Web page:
Dexmethylphenidate hydrochloride tablets are indicated as an integral part of a total treatment program for ADHD that may include other measures (psychological, educational, social) for patients with this syndrome. Drug treatment may not be indicated for all patients with this syndrome. Stimulants are not intended for use in the patient who exhibits symptoms secondary to environmental factors and/or other primary psychiatric disorders, including psychosis. Appropriate educational placement is essential and psychosocial intervention is often helpful. When remedial measures alone are insufficient, the decision to prescribe stimulant medication will depend upon the physician’s assessment of the chronicity and severity of the patient’s symptoms.
The effectiveness of dexmethylphenidate hydrochloride tablets for long-term use, i.e., for more than 6 weeks, has not been systematically evaluated in controlled trials. Therefore, the physician who elects to use dexmethylphenidate hydrochloride tablets for extended periods should periodically re-evaluate the long-term usefulness of the drug for the individual patient (see DOSAGE AND ADMINISTRATION).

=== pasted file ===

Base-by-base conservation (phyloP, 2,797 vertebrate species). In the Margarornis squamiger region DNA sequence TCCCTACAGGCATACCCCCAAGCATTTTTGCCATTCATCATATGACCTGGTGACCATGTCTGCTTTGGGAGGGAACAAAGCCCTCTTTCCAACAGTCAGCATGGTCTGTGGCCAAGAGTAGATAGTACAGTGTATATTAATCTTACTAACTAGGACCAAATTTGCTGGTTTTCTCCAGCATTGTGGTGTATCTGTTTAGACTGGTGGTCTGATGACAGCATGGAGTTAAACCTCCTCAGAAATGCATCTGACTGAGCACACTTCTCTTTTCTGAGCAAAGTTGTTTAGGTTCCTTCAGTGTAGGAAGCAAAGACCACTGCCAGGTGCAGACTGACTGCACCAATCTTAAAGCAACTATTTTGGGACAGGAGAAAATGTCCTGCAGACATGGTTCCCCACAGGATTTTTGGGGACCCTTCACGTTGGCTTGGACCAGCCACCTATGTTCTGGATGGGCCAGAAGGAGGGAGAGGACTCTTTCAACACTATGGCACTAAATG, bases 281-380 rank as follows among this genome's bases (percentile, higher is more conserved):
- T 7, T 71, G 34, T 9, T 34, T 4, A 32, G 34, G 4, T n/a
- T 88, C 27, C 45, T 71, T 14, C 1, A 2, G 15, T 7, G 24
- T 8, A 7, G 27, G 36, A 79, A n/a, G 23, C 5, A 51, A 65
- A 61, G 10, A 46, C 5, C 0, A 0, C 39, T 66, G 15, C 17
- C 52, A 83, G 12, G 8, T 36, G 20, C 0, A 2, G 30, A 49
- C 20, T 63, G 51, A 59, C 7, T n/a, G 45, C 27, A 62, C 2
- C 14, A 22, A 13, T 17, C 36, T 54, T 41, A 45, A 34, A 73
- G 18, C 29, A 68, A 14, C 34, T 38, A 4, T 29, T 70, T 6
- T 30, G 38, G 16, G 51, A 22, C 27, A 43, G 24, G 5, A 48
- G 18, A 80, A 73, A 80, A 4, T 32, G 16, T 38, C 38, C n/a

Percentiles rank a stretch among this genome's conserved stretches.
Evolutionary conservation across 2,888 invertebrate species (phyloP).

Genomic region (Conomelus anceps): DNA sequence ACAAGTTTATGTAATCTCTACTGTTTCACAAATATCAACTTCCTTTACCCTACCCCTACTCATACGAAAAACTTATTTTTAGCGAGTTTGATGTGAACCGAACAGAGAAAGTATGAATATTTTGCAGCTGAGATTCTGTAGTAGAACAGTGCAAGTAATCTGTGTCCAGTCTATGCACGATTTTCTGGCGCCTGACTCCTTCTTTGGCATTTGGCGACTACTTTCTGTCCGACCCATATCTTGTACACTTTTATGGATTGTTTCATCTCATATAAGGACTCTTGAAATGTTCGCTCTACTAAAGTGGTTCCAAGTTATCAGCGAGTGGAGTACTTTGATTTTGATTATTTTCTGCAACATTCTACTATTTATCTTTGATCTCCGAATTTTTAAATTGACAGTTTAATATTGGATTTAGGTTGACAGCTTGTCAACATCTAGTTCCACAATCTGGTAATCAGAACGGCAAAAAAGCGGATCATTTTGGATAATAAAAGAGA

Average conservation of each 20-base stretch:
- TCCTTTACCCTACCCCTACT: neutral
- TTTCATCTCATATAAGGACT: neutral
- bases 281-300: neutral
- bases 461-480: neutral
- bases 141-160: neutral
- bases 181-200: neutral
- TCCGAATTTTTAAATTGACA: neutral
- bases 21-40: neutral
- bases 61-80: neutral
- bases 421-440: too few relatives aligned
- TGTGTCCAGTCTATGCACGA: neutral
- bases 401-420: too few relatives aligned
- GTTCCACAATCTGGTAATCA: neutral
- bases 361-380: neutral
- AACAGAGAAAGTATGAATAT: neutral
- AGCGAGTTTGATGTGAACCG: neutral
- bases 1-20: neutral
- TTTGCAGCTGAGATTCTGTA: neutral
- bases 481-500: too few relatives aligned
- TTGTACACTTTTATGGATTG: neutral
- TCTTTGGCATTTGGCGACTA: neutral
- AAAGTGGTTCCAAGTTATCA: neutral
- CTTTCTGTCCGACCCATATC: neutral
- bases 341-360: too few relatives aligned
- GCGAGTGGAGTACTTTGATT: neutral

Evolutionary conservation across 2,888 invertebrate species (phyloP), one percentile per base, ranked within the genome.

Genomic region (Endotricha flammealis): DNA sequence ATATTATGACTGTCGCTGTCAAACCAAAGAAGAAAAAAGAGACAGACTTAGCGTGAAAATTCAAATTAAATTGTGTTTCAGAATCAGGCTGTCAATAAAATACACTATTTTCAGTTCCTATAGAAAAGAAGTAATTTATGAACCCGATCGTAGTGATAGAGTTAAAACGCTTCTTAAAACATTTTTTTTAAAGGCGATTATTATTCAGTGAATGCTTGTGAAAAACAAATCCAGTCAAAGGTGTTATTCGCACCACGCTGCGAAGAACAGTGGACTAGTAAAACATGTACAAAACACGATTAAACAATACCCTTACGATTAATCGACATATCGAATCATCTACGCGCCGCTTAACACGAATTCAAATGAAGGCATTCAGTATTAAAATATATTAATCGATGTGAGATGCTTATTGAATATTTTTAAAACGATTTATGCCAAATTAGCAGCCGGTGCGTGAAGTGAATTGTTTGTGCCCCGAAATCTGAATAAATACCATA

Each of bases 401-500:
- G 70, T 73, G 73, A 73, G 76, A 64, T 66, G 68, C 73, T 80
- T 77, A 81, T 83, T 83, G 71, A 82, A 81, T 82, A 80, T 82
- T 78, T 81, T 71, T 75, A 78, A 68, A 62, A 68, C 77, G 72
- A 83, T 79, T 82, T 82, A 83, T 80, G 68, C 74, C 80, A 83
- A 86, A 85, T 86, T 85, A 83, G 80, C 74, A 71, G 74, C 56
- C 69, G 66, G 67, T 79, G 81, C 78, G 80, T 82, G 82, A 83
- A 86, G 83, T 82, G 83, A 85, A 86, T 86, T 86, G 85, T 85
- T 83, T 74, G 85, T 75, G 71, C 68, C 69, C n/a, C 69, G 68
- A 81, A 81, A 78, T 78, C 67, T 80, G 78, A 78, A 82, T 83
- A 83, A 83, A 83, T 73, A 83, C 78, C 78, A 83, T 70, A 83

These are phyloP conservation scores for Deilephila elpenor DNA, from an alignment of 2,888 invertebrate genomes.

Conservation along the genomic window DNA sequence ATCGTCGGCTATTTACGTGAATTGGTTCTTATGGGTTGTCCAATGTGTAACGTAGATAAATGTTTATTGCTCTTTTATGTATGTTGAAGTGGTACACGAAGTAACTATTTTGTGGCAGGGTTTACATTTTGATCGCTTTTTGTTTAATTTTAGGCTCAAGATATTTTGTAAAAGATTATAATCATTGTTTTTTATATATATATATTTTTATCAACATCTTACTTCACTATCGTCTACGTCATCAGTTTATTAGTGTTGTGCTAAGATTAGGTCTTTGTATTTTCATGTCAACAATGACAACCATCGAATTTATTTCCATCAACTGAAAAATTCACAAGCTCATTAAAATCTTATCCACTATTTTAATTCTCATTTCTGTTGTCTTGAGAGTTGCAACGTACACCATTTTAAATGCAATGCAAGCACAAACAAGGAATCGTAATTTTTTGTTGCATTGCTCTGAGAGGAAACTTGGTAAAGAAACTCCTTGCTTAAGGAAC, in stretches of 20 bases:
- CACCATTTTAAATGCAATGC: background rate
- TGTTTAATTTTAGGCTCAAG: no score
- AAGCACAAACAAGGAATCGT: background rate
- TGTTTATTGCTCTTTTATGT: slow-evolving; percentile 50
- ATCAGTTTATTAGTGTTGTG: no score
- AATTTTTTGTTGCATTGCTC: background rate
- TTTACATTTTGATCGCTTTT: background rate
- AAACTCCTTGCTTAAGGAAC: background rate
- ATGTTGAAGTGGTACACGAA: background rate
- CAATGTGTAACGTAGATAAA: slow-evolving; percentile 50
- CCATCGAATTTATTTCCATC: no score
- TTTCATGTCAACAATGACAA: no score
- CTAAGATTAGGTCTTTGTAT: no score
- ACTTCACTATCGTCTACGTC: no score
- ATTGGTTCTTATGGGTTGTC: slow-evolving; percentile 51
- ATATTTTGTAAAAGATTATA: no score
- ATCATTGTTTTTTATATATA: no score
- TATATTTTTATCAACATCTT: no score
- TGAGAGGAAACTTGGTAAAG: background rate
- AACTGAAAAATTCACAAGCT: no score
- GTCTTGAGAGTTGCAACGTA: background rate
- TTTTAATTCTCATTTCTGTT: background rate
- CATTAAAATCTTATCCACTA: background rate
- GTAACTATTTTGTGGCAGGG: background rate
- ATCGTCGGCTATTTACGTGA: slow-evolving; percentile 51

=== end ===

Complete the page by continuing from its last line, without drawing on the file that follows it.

Dexmethylphenidate hydrochloride tablets are contraindicated in patients with marked anxiety, tension, and agitation, since the drug may aggravate these symptoms.
Dexmethylphenidate hydrochloride tablets are contraindicated in patients known to be hypersensitive to methylphenidate or other components of the product. Hypersensitivity reactions, including angioedema and anaphylactic reactions, have been observed in patients treated with methylphenidate (see ADVERSE REACTIONS).
Dexmethylphenidate hydrochloride tablets are contraindicated in patients with motor tics or with a family history or diagnosis of Tourette’s syndrome (see ADVERSE REACTIONS).